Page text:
عنوان مقاله [English]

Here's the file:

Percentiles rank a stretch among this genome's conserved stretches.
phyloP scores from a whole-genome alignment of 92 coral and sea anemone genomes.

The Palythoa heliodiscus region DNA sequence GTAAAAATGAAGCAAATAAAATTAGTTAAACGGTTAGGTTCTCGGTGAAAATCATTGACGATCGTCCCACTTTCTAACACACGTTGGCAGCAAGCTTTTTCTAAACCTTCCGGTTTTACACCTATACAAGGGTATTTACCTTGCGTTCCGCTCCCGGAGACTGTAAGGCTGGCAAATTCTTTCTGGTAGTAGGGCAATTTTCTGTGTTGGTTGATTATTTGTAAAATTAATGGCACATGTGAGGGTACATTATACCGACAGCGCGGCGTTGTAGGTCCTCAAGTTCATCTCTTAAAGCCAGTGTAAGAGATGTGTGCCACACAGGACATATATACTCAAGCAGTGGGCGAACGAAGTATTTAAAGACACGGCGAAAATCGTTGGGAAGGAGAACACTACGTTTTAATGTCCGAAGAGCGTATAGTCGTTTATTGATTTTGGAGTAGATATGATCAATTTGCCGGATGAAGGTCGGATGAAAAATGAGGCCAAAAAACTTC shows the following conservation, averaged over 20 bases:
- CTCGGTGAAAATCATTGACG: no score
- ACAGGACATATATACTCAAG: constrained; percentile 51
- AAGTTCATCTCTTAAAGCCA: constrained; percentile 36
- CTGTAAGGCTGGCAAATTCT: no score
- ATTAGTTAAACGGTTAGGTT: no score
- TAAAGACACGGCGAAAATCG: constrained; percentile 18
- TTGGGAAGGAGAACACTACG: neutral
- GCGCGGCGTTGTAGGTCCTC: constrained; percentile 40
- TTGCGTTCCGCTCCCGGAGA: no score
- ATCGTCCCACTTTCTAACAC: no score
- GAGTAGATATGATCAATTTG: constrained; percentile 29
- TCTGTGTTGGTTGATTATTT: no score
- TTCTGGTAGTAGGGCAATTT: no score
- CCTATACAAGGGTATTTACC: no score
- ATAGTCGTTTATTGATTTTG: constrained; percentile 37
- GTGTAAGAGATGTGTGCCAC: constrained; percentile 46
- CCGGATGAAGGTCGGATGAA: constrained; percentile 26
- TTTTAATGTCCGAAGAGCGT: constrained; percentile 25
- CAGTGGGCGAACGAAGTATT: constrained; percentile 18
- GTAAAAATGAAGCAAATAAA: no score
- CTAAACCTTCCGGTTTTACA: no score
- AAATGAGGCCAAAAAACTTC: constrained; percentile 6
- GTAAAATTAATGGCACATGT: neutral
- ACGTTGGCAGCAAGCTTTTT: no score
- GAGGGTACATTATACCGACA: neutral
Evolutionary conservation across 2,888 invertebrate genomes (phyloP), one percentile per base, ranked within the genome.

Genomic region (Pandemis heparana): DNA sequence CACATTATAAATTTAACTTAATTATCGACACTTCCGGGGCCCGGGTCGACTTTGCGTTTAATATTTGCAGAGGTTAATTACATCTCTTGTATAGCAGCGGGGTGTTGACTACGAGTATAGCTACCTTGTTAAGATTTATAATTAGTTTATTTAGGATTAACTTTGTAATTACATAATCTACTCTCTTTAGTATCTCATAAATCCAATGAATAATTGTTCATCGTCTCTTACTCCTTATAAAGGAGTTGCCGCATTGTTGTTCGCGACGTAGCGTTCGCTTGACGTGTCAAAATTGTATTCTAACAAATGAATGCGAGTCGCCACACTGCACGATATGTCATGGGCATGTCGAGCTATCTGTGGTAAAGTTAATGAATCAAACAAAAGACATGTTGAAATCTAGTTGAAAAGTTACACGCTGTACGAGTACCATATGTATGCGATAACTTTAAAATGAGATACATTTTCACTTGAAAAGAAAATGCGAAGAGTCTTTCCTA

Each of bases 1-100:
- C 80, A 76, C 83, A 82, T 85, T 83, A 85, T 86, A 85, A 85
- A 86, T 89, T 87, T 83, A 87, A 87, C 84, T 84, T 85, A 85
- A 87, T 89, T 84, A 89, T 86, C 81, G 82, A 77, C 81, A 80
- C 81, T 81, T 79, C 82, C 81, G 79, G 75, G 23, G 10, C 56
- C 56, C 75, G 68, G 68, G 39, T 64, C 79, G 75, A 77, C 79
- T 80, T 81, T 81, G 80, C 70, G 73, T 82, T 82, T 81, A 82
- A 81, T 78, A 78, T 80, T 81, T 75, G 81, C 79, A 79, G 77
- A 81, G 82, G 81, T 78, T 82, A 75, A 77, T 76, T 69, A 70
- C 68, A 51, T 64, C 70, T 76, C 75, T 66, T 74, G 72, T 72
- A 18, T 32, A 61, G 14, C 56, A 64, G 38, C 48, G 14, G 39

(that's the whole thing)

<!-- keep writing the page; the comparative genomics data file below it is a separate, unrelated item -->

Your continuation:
One of the most influential versions of the evidential argument from evil was put forth by contemporary American philosopher William Rowe. He believes that frequency of evils and certain particular instances of evil in the world provide a rational context of evidence against theism. In contrast, critics try to uncover flaws in his argument. Rowe dismisses many of these critiques as apologetic and ineffective, believing that theodicies such as John Hick’s “cultivation of the soul” fail to justify why arbitrary evils occur. In this study, we seek an answer for the following question: are William Rowe’s critiques of John Hick’s theodicy rational enough? To see this, we provide a rough account of the evidential argument from evil and John Hick’s theodicy, and finally show that while Hick’s theodicy fails to establish some of its grounds such as the belief in resurrection and is founded upon principles such as reincarnation, Rowe’s critiques do not undermine the ability of this theodicy to justify arbitrary evils.